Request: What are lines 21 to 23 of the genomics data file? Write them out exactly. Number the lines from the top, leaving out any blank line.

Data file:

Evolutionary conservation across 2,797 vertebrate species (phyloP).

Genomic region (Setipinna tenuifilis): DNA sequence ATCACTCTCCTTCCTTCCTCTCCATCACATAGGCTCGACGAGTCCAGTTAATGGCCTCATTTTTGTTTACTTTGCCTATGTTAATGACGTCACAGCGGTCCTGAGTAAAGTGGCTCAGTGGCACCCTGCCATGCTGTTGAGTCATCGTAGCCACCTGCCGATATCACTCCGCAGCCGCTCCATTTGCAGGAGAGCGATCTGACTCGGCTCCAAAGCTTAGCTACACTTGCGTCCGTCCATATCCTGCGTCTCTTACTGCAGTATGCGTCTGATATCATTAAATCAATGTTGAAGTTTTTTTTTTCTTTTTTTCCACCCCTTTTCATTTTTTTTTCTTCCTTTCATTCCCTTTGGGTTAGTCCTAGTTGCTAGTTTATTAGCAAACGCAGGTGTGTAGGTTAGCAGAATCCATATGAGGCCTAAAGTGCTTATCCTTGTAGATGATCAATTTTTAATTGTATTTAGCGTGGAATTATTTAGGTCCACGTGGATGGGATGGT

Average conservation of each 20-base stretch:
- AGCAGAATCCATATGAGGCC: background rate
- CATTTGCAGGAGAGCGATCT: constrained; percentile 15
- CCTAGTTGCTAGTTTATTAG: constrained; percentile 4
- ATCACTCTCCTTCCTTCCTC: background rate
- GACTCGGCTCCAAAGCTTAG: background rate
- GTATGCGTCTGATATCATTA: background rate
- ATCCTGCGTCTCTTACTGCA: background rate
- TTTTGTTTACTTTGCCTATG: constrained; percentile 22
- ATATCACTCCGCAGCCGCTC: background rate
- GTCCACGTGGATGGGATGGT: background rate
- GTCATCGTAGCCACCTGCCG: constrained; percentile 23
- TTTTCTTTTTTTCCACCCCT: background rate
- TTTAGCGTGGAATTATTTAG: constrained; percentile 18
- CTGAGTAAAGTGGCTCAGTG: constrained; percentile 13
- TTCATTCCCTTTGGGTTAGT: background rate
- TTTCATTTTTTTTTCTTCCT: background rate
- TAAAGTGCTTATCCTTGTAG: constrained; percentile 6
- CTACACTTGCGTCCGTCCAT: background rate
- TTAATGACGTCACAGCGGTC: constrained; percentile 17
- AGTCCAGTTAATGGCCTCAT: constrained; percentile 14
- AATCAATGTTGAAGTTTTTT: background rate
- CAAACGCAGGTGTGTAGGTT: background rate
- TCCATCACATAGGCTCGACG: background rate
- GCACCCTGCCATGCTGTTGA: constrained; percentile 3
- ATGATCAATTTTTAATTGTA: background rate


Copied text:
- CTACACTTGCGTCCGTCCAT: background rate
- TTAATGACGTCACAGCGGTC: constrained; percentile 17
- AGTCCAGTTAATGGCCTCAT: constrained; percentile 14